Motorcycles are targets for thieves for a number of reasons – their size, their high value in a relatively small package, the ability to chop and part them out, and the fact that motorcycle security systems are fairly easy to bypass if a thief is experienced.
The last thing you want is to walk out to where you park your bike and find it missing.
Use some of these tips to help prevent your motorcycle from being stolen.
How to Protect Your Motorcycle from Theft
Motorcycle theft prevention falls into 2 main categories: security where your park your bike long term (i.e. where you live or work) and security when you park your bike temporarily.
If you’re able to, park and store your bike in a secure garage. This includes having locks to your garage, blocking your bike with your car, and installing security cameras and lights.
If you don’t have access to a secure garage, follow as many of the suggestions below as you can.
To prevent your motorcycle from being stolen:
- Lock your steering.
- Turn off and lock your ignition.
- Use a disc lock or thick chain lock on the rear wheel and swing-arm, if possible.
- Keep chains as tight as possible – more slack makes it easier to cut.
- Lock the bike to a secure object.
- Use a motorcycle alarm and lo-jack.
- Do not store your title or your keys on the bike.
- Install and use a hidden kill switch, if possible.
- Place markings or something unique on your motorcycle and keep current pictures of your bike.
Some theft-prevention tips for temporary parking situations include:
- Removing your clutch lever or removing a spark plug.
- Parking in a highly visible area or in front of security cameras.
- Parking in a tight space – i.e. behind a car or other obstruction.
- Lock bikes together when riding in groups and parking for a while.
How do Thieves Steal Motorcycles?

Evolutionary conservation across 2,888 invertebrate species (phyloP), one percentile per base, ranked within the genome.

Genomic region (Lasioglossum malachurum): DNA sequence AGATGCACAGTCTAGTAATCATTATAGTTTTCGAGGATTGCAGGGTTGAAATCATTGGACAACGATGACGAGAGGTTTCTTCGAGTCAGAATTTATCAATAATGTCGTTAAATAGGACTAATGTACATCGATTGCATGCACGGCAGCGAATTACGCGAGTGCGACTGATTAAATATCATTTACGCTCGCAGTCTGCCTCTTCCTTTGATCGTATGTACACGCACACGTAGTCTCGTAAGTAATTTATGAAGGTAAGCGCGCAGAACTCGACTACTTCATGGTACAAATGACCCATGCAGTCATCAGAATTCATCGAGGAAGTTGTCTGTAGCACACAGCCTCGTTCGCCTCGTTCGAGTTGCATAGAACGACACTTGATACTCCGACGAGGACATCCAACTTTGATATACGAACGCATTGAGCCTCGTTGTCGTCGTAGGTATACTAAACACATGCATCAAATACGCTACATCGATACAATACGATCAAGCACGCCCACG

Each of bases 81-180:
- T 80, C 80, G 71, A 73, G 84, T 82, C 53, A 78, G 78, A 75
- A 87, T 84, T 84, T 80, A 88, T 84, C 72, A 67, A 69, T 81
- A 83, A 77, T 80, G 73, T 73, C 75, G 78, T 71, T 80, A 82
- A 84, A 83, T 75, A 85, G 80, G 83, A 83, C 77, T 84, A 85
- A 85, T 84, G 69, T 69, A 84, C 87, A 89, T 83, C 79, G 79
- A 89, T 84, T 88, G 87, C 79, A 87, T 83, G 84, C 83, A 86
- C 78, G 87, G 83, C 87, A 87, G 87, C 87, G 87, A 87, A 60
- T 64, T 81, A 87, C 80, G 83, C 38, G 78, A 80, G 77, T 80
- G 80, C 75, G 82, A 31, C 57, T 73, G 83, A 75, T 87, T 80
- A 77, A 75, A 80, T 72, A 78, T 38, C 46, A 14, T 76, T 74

The most common form of motorcycle theft involves the thief actually riding away on the bike.
Another way is loading the stolen bike into a van or truck.
Why? It’s much easier to get away on a small, fast motorcycle than it is on a big, slow truck or van.
This means the more obstacles you can create for would-be thieves to ride away on your bike or pick up and move the bike, the better.
Stolen Motorcycles When Buying or Selling
Buying and selling used motorcycles is another situations where motorcycle theft and stolen motorcycles can become a problem.
The best tip here is to use common sense. If something doesn’t feel right or you’ve found a deal that’s too good to be true (either an asking price or an offer from a potential buyer), you should probably walk away.
When buying a used bike from a private seller:
- Get the VIN checked.
- Inspect the motorcycle for potential signs of theft.
- If a newer bike doesn’t have keys or a title, that’s a red flag.
When selling a motorcycle:
- Don’t sign or hand over the title until you get paid.
- Don’t allow test rides unless you absolutely trust the buyer and get some collateral. It’s smart to have them sign a liability waiver as well.
Most Commonly Stolen Motorcycles
The most commonly stolen motorcycles are the most commonly ridden motorcycles. i.e. The common sport and super-sport models from the major motorcycle makes are stolen the most. These include:
Lost of visible aftermarket upgrades and accessories can also make your bike a higher target for motorcycle thieves.
The most common months where motorcycle thefts occur are during the summer in:
This makes sense, as more people ride when it’s warmer and bikes may be more commonly parked in easy-to-steal locations.
In the U.S., the most motorcycle thefts occur in the following states:
- New York.
- North Carolina.
- South Carolina.
Top cities for motorcycle theft include:
- New York, NY.
- Los Angeles, CA.
- Miami, FL.
- Las Vegas, NV.
- San Diego, CA.
- San Francisco, CA.
- Houston, TX.
- Philadelphia, PA.
- Austin, TX.
- San Jose, CA.
If you live in an area where motorcycle theft is common, or you simply want to protect your bike, you should consider adding comprehensive coverage to your motorcycle insurance policy.
Motorcycle theft statistics come from NICB.org.